I was once a member of a forum where a strong atheist and I discussed a number of matters over maybe a year. Eventually I disengaged, realising all the discussion hadn’t changed either of us, and tried to discuss in a less adversarial manner with other members of the forum. But he wanted to keep arguing, and got quite offended, and even abusive, when I said I’d had enough of arguing.

Most of us like to think we are highly rational and our beliefs are better based than the opposite view. We can find the presentation of the opposite view somehow offensive. And so we argue all the more to show how foolish the other person is, and how logical we are. But our opponents simply don’t accept our evidence, or our premises, or our logic.

The weight of words

Sometimes it doesn’t appear to be about the logic so much as the weight of words.

I have been discussing on internet forums and blogs for more than a decade, and I can’t recall a time when someone proposed an atheistic argument I felt was stronger than the counter. But I can recall the first time I came across vehement and scornful atheism, I felt more emotionally attacked than logically challenged.

It is quite clear that many christian conversions are based more on emotion than logic, but it seems to me that it is similar with atheist ‘deconversions’, with the deconverts responding more to the feeling that their former belief is laughable and not respectable.

Rationalising our convictions

Psychologist Jonathon Haidt and others say that when dealing with complex matters such as the existence of God, our analytical minds find it difficult to assess all the evidence and arguments, and so we make a more intuitive decision, and then try to rationalise it.

Our first reaction may be to reject this insight, but I think it may well be true, and not unreasonable if our rationalising is honest. Reviewing arguments for and against the existence of God can be a very useful part of this process.

This has certainly been the case in my life. I was not raised in a christian family but I chose to be a christian in my middle teens. Since that time, I have reviewed most of my beliefs many times, and have tested them against the various theistic and anti-theistic arguments. This has been an enormously important process for me.

A catalyst for new understandings

Considering someone’s argument, or developing one’s own, can be a catalyst to read and learn more. If we are honest about knowing the truth based on the best information, we will welcome the opportunity to consider ideas we haven’t pursued before. And we can hope our opponents respond in the same way.

My early christian faith was based on a christian understanding of the truth of the gospels. When I later found that secular scholarship didn’t always accept some of these conclusions, I felt challenged to reconsider my beliefs in a new light. I embraced that challenge, reading literally dozens of books by expert historians. I found my faith and understanding enhanced by this reading.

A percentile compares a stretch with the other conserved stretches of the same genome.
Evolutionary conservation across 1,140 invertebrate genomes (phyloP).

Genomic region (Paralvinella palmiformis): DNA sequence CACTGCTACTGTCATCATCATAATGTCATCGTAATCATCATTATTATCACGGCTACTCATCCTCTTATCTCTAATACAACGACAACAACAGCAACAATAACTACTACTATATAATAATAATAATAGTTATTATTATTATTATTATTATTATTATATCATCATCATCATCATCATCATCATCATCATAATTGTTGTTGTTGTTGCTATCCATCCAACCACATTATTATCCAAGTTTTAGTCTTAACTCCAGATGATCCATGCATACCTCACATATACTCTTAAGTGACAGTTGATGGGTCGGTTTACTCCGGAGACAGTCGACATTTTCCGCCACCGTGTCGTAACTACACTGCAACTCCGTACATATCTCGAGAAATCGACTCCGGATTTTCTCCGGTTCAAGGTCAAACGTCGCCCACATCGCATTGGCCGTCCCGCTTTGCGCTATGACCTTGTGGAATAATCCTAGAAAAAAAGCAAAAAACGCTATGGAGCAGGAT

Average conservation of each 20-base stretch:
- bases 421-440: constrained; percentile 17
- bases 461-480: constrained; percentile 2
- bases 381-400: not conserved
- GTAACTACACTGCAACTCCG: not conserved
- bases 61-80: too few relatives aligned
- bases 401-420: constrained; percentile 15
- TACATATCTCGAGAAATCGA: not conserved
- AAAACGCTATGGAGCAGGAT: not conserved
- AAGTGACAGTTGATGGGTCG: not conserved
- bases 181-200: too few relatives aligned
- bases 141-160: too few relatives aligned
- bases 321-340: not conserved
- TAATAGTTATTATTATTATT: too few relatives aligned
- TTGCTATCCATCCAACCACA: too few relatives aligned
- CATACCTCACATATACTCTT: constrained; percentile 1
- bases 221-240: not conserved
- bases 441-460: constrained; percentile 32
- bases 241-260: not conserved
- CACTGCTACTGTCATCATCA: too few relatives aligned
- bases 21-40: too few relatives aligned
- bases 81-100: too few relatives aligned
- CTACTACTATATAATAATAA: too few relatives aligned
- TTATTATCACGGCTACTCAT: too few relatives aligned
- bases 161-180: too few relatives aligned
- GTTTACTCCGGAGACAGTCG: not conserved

And so …. ?

Philosophical arguments can be misused or be totally unconvincing, but they can also provide the impetus for a change of mind. It is probably obvious that they are most likely to be useful when a person is honestly reviewing their beliefs, and is willing to approach them without too many preconceptions, and frustratingly useless when someone is determined not to change their mind.

Although I think I am, after 50+ years as a christian, unlikely to change my mind about the basic truth of the universe, I still think the arguments are important for me as I respond to life and to questions. And I still believe there are others who think the same

For those interested, I have just re-formatted my summary of the main arguments, which are some of the most read pages here.

Next post

unkleE’s 10 guidelines on adversarial argument.

Picture: Wikimedia Commons..

One Comment

  1. There are two arguments for God’s existence. Both are based on the observation that human beings have free will. It is perfectly reasonable to say the arguments are unpersuasive. But this is not what atheists and agnostics say. They say, “We don’t know whether or not God exists.” or “God does not exist.” Anxiety inhibits them from thinking rationally and intelligently and behaving honestly.

    The scientific arguments (first cause, big bang, fine-tuning) are irrational. People think they are persuasive because the believe the fallacy that a human being has a soul and do not understand the provable truth that the human souls is soul is spiritual. I explain all this on my website: Rational Arguments for God’s Existence: Evangelizing is Good, Proselytizing is Bad.

Comments are closed.